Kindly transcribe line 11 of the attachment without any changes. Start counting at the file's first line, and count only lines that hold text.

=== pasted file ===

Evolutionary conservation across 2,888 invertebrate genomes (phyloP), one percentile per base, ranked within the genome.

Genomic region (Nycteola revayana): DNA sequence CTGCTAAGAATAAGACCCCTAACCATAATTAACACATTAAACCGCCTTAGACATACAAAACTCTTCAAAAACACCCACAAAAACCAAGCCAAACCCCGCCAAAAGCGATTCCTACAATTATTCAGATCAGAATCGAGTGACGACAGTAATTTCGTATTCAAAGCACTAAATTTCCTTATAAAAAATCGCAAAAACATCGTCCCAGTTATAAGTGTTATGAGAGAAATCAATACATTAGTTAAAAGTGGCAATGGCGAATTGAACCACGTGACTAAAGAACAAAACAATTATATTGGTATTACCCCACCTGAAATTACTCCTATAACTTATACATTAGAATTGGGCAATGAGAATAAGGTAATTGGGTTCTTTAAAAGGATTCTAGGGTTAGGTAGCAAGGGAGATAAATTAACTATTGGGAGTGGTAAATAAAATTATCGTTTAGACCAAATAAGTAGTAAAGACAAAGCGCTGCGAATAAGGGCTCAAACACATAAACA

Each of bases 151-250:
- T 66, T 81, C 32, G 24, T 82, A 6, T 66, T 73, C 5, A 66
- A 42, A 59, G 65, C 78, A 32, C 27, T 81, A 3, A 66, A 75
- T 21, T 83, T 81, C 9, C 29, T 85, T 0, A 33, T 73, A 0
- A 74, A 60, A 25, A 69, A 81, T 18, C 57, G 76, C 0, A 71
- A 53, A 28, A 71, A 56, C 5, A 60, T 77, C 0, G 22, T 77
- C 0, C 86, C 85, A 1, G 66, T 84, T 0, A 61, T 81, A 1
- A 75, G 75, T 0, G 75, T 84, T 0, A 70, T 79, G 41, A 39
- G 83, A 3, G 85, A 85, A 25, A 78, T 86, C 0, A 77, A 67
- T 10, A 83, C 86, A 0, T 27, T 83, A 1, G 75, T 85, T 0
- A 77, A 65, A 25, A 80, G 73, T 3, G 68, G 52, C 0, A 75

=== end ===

- G 83, A 3, G 85, A 85, A 25, A 78, T 86, C 0, A 77, A 67